Respiratory Institute Outcomes
Asthma Control Test Scores for Severe Asthma
Asthma control can be formally assessed by using validated instruments, including the Asthma Control Test™ (ACT). The ACT includes 5 questions that assess daytime symptoms, nighttime symptoms, reliance on as-needed “rescue” medication, the effect of asthma on everyday functioning, and patient assessment of control, with each of these 5 responses scored on a 1 to 5 scale. Higher scores reflect improved asthma control, a major objective of asthma management.
The ACT has been routinely used at Cleveland Clinic’s Asthma Center for more than a decade. All asthma patients are asked to complete the ACT when seen at initial and follow-up visits.
The 2021 data are reported in the context of a quality measure. The American Academy of Allergy, Asthma, and Immunology Qualified Clinical Data Registry (QCDR),¹⁻² which has been approved by Centers for Medicare and Medicaid Services, qualifies as a reporting tool for the Merit-based Incentive Payment System (MIPS).² Poor asthma control is measured by the ACT and indicated by an ACT score < 20, and an increase of 3 has been shown to be the minimal important difference for the ACT.³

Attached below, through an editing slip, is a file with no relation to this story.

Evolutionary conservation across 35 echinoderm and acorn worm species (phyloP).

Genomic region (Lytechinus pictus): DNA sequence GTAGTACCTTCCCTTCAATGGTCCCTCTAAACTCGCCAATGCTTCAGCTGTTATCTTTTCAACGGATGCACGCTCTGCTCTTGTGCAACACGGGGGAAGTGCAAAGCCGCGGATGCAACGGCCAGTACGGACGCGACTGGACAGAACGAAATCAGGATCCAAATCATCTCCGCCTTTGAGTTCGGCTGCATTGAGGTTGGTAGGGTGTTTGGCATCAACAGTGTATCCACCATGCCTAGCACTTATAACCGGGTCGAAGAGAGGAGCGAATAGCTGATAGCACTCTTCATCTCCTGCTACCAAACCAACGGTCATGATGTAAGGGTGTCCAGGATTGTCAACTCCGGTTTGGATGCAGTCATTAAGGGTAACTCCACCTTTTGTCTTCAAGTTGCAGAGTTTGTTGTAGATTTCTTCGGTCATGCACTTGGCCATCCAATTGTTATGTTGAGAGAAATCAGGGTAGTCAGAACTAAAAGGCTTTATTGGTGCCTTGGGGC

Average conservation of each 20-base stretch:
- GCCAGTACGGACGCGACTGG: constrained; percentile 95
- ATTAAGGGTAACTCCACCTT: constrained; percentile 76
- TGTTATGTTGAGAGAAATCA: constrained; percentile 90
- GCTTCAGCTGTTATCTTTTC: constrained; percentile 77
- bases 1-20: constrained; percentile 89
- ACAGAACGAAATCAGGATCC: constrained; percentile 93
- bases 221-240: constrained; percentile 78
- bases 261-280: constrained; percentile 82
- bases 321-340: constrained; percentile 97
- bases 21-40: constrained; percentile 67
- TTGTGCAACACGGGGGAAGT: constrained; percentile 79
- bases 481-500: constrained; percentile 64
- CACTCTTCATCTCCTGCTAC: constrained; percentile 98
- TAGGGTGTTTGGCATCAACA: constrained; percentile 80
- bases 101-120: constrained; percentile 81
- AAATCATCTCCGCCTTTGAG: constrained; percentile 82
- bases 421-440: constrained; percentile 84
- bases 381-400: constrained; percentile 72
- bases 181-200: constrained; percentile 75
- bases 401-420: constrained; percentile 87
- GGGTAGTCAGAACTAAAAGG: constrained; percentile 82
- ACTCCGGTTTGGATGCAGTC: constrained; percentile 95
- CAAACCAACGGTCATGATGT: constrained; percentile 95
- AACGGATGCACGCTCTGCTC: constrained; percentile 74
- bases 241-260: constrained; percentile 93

With the unprecedented events of the coronavirus pandemic, a larger scale evaluation was limited due to ACT availability during this time, as in-person visits were suspended and most management was remote via phone calls or virtual visits. However, data available were promising, demonstrating that asthma control in the most severe asthma patients improved.
Proportion of Severe Asthma Patients With Well Controlled Asthma Improved Between 2020 and 2021 (N = 228)
2020 – 2021
ACT = Asthma Control Test